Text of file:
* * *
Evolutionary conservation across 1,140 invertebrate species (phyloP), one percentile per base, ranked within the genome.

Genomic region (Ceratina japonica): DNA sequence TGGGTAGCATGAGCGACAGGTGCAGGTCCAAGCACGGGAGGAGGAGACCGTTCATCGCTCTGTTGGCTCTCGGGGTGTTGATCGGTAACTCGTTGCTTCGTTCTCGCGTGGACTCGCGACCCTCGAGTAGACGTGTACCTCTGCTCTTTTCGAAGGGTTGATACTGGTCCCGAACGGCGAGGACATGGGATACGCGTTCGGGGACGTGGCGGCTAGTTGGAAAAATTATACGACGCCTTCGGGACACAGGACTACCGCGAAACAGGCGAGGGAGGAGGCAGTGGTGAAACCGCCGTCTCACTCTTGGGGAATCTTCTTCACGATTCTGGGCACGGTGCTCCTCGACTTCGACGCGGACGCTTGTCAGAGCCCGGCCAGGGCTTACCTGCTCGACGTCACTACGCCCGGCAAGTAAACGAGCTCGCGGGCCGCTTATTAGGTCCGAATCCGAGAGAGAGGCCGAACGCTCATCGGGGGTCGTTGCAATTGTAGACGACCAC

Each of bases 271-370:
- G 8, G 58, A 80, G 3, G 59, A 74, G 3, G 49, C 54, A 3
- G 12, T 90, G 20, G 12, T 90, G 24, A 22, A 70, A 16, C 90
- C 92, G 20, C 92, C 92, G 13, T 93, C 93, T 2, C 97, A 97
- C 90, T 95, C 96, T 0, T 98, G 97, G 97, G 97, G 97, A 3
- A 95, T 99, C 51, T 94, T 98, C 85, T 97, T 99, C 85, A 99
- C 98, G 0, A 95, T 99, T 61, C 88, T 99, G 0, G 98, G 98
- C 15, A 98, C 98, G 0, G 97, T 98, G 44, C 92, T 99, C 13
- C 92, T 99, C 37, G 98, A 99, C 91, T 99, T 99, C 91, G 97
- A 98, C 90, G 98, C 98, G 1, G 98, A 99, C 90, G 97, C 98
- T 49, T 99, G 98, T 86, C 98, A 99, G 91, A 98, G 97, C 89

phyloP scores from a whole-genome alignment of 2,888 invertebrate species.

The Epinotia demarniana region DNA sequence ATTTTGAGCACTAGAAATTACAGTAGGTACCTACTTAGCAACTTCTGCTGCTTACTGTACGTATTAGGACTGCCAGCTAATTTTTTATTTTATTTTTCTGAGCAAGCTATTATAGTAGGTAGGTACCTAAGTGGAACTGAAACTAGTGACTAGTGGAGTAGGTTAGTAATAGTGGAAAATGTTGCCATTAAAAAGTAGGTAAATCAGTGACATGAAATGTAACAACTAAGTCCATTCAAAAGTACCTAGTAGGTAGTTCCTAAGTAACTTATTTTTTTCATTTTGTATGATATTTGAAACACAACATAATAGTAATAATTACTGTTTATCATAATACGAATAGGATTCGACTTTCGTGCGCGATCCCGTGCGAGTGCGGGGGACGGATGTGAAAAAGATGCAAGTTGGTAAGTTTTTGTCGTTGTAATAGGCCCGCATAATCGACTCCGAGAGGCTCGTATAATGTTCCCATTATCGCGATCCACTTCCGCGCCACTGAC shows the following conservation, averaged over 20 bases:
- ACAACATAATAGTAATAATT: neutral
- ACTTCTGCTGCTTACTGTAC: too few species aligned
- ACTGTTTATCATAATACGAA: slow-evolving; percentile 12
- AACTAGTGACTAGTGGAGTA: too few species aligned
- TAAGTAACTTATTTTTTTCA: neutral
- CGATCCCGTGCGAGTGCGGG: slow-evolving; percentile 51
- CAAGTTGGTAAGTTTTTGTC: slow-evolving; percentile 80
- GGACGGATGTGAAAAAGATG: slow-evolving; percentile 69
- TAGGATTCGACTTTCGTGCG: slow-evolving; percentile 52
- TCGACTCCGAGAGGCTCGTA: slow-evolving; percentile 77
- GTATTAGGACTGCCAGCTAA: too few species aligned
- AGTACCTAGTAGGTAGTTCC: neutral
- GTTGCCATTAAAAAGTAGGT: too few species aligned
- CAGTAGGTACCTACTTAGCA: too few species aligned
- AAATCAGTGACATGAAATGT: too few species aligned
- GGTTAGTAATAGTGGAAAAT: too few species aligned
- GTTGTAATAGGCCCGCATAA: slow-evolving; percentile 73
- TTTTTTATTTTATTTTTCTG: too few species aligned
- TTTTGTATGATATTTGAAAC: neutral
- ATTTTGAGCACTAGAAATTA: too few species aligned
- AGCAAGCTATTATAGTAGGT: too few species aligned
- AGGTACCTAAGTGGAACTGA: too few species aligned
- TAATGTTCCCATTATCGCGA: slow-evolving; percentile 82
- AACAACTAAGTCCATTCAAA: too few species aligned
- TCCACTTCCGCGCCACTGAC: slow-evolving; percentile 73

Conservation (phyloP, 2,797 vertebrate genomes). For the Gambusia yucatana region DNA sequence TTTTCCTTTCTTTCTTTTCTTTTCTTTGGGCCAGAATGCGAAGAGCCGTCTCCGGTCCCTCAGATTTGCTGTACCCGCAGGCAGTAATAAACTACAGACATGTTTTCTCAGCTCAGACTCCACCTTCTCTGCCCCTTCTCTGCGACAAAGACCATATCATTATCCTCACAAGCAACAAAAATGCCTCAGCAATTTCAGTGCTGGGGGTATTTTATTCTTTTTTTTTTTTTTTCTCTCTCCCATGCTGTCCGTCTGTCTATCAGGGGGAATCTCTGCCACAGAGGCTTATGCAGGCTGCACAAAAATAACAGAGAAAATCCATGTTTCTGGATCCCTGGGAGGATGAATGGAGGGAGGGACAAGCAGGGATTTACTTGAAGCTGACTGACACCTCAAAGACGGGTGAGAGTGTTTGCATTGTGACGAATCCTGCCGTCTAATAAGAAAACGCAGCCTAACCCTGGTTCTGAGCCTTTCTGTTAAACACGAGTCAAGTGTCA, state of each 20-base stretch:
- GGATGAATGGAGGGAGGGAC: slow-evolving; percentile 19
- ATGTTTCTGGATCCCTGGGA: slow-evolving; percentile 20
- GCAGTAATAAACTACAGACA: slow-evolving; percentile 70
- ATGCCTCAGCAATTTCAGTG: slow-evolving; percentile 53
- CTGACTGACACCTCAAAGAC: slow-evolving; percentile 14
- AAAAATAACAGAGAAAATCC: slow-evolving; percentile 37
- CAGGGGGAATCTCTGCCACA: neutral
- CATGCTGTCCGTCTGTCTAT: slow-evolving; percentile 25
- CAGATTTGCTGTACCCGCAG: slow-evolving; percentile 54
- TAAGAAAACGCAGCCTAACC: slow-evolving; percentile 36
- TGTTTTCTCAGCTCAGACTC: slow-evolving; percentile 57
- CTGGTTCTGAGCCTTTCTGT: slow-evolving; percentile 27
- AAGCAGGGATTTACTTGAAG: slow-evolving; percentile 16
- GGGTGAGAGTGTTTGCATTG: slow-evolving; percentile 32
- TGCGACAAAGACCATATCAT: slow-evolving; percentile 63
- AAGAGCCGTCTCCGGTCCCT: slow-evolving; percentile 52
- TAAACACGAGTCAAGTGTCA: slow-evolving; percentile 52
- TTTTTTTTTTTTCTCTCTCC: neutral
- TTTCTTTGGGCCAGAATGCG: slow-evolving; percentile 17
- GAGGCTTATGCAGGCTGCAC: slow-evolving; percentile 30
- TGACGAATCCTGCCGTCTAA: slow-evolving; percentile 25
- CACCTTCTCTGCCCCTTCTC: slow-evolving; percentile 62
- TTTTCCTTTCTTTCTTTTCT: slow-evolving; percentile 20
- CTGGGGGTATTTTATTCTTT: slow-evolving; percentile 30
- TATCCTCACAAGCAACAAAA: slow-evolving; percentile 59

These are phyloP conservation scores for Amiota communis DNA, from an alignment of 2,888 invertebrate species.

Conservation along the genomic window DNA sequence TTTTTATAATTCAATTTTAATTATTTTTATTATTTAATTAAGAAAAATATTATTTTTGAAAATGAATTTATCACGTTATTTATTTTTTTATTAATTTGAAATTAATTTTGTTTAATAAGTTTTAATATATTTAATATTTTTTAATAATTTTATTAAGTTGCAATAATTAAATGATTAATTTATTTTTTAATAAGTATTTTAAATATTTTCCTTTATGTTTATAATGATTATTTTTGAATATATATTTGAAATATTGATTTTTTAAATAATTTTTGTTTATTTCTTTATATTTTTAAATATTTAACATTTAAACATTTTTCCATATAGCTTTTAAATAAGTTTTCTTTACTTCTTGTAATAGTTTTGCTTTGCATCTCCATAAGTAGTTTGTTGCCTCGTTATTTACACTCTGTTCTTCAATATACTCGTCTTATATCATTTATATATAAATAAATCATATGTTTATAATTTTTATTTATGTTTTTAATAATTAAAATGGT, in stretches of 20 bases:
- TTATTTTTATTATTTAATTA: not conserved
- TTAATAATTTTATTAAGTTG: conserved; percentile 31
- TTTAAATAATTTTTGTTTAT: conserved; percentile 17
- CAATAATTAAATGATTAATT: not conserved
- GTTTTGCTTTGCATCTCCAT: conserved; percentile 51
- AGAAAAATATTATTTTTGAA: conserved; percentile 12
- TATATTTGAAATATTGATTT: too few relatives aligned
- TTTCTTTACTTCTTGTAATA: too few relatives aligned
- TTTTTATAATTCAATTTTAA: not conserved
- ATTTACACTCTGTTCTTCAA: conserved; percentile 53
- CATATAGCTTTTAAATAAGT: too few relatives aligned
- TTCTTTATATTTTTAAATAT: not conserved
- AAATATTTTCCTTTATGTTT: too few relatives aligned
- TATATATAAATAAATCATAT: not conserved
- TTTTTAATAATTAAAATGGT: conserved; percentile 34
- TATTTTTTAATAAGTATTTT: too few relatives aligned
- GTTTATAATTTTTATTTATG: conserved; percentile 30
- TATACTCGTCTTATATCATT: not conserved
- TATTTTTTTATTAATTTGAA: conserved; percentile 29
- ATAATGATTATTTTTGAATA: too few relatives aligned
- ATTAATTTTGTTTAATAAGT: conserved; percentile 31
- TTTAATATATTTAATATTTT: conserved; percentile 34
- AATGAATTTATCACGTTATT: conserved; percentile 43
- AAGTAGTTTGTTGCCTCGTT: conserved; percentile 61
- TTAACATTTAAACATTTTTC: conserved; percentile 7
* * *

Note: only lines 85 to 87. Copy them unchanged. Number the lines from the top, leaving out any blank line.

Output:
- GTTTATAATTTTTATTTATG: conserved; percentile 30
- TATACTCGTCTTATATCATT: not conserved
- TATTTTTTTATTAATTTGAA: conserved; percentile 29